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Franklin Co, Frankfort, Ky. (April 20, 2016) – In the late 1800’s Colonel E. H. Taylor, Jr. was the first to incorporate the use of steam power and temperature controlled warehouses to age bourbon whiskey at the distillery known today as Buffalo Trace. Elmer T. Lee introduced the world to the first very Single Barrel Bourbon in 1984 and soon thereafter the folks at Buffalo Trace began more whiskey experiments using unique mash bills, types of wood, barrel toasts, and more. A newly hired Distillery Supervisor named Harlen Wheatley helped with some of the early experiments back in 1995, including bourbon not aged in traditional American White Oak, but French Oak. He never dreamed where this might lead.

Two decades later, Wheatley, now Master Distiller, stands at the helm of more than 5,000 experimental whiskey barrels aging at Buffalo Trace Distillery, the largest number of experimental barrels ever held in inventory at this National Historic Landmark Distillery.

Some early experiments focused on aging whiskey in used wine barrels, giving the bourbons chardonnay or zinfandel finishes.  It sounds ho-hum now, but in 2007 when these were released, they were considering cutting edge.

Through the years, the experiments evolved in complexity. There have been experiments using non-traditional grains, (rice and oats), various fill proofs, barrels made from woods around the world, and even from forests in the United States not considered traditional barrel producing states. In some of the experiments Buffalo Trace’s own warehouses were the control factors, playing with barrels put up on the same day on different floors and left alone for years, to see how they might taste different. Or how a concrete floor warehouse and a wooden floor warehouse affect the taste of a barrel of bourbon, which one is better? All of these questions were asked and answered over the last 20 years, and Buffalo Trace sits on a wealth of information which it in turn uses to perfect the taste of its longstanding brands like its flagship Buffalo Trace, Eagle Rare, Blanton’s, Stagg, Weller Bourbons and more. Not to mention new bourbons, like E.H. Taylor Cured Oak and the Single Oak Project, always on the quest to discover the perfect bourbon.

“Today, our experiments are more focused within the confines of bourbon whiskey,” said Harlen Wheatley, master distiller. “We have hundreds of potential future experiments on our list and discuss regularly with the experimental team to prioritize the most interesting ideas and the experiments that deliver the most useful information.”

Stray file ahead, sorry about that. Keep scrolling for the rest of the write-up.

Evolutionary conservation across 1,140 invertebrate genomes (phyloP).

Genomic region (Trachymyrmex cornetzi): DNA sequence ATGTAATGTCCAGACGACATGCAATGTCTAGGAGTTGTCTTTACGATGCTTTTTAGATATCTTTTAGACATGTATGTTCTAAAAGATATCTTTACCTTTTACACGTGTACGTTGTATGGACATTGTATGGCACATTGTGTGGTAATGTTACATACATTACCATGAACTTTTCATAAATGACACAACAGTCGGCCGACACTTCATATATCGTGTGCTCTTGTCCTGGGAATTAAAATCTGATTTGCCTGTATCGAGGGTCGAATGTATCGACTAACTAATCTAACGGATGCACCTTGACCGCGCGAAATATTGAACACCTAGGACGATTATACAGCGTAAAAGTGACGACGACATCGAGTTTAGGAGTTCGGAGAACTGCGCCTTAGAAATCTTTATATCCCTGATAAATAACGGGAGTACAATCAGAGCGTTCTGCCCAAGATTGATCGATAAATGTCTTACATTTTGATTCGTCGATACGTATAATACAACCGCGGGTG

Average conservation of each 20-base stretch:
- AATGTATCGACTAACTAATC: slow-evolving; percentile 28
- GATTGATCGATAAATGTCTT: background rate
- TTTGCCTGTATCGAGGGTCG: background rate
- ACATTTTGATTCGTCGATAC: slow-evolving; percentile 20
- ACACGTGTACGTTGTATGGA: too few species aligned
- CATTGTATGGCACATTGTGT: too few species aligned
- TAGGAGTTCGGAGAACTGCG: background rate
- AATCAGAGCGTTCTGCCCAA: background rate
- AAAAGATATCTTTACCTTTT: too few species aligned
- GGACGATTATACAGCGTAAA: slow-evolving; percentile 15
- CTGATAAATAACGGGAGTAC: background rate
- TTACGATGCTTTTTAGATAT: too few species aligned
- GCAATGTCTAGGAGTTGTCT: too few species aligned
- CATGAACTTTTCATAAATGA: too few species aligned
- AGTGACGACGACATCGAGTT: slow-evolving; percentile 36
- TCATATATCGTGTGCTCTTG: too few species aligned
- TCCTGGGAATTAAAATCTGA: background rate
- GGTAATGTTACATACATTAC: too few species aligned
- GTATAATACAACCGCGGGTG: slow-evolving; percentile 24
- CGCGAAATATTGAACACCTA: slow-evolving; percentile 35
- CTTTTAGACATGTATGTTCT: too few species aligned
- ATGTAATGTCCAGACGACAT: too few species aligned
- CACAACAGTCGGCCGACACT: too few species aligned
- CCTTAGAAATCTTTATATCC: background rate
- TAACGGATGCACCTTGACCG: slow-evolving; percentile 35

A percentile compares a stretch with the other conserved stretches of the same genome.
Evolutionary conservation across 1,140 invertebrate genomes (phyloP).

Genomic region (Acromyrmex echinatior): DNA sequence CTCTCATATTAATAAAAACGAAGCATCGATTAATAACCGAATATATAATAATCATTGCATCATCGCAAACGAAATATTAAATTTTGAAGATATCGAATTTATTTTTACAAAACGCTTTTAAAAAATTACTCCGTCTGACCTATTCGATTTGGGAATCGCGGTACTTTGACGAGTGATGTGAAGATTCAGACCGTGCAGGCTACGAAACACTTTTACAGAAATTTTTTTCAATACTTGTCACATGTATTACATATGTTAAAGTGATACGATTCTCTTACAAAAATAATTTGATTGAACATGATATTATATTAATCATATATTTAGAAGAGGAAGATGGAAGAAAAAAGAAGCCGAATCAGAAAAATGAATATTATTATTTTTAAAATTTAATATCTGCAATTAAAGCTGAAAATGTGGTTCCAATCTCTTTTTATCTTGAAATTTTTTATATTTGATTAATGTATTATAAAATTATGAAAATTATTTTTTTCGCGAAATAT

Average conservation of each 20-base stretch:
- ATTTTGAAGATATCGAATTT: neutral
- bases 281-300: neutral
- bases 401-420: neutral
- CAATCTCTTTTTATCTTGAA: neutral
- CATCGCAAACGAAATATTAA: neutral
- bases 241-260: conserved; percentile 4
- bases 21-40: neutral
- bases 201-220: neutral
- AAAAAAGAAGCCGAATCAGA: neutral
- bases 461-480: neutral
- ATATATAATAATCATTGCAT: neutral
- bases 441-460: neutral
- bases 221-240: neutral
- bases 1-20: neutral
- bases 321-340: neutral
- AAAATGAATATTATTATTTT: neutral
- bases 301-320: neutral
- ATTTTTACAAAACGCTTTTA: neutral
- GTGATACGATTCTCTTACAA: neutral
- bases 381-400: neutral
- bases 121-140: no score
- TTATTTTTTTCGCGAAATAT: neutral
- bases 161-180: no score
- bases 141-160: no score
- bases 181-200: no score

But not all experiments are successes. An early “failed” experiment was with aging bourbon in small barrels, of 5, 10 and 15 gallon barrels vs. the standard 55 gallon. Despite the six years of aging, the bourbon never reached its full potential, and in 2012 the experiment was deemed a failure but bottled up for future research by the distillery team.

There have been other failed experiments along the way, bourbon made with barley, bourbon aged in barrels made with sour wood, and the most recent failure, a 26 year old bourbon barrel that was just past its prime. All of these are bottled up and stored in the archives.

“It’s important to learn from your mistakes too,” noted Wheatley. “We learn as much from our failures as our successes, sometimes even more so from the failures, so that’s why we want to keep a record of them so we have them for future research.”

Buffalo Trace Distillery will continue to release its experiments a few times a year, with the next experiment coming out this spring, more details will be provided soon. For a full list of experiments released to date, check out http://www.greatbourbon.com/great-bourbons

About Buffalo Trace Distillery

Buffalo Trace Distillery is an American family-owned company based in Frankfort, Franklin County, Kentucky. The Distillery’s rich tradition dates back to 1773 and includes such legends as E.H. Taylor, Jr., George T. Stagg, Albert B. Blanton, Orville Schupp, and Elmer T. Lee.  Buffalo Trace Distillery is a fully operational Distillery producing bourbon, rye and vodka on site and is a National Historic Landmark as well as is listed on the National Register of Historic Places. The Distillery has won 17 distillery titles since 2000 from such notable publications as Whisky Magazine, Whisky Advocate Magazine and Wine Enthusiast Magazine. It was named “Brand Innovator of the Year” by Whisky Magazine at its Icons of Whisky America Awards 2015.  Buffalo Trace Distillery has also garnered more than 300 awards for its wide range of premium whiskies. To learn more about Buffalo Trace Distillery visit www.buffalotracedistillery.com.  To download images from Buffalo Trace Distillery visit www.buffalotracemediakit.com